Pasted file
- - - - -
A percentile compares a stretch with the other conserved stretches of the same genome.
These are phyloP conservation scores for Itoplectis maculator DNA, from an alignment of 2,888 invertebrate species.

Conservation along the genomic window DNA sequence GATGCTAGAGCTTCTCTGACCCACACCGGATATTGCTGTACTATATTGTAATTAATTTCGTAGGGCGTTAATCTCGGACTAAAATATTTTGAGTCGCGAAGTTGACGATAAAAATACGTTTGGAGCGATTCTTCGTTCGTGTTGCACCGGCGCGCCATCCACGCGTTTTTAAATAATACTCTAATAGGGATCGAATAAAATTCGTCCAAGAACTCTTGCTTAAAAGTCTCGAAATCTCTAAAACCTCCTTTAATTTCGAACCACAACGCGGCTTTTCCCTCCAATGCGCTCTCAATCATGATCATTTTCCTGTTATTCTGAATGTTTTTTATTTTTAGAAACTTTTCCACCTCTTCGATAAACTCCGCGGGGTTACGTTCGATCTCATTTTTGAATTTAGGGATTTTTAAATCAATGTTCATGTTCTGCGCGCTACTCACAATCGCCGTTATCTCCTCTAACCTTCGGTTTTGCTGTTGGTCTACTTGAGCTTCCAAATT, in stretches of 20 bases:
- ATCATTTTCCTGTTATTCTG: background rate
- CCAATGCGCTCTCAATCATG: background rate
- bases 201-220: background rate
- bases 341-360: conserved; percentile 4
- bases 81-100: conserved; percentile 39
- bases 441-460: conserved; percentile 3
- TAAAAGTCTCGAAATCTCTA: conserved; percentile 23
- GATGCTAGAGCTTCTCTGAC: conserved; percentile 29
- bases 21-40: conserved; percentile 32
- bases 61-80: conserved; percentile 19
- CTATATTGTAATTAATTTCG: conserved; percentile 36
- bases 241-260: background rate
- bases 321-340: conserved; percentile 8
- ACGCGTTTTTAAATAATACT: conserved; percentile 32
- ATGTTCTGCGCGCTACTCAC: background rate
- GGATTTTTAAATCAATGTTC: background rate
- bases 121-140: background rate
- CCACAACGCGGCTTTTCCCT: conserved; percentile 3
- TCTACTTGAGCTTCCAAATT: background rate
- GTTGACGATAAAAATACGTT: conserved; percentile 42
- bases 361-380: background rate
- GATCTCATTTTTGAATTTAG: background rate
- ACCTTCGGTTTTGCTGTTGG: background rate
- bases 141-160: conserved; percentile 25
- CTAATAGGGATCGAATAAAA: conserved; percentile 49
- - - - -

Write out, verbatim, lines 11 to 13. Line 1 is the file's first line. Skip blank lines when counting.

- GATGCTAGAGCTTCTCTGAC: conserved; percentile 29
- bases 21-40: conserved; percentile 32
- bases 61-80: conserved; percentile 19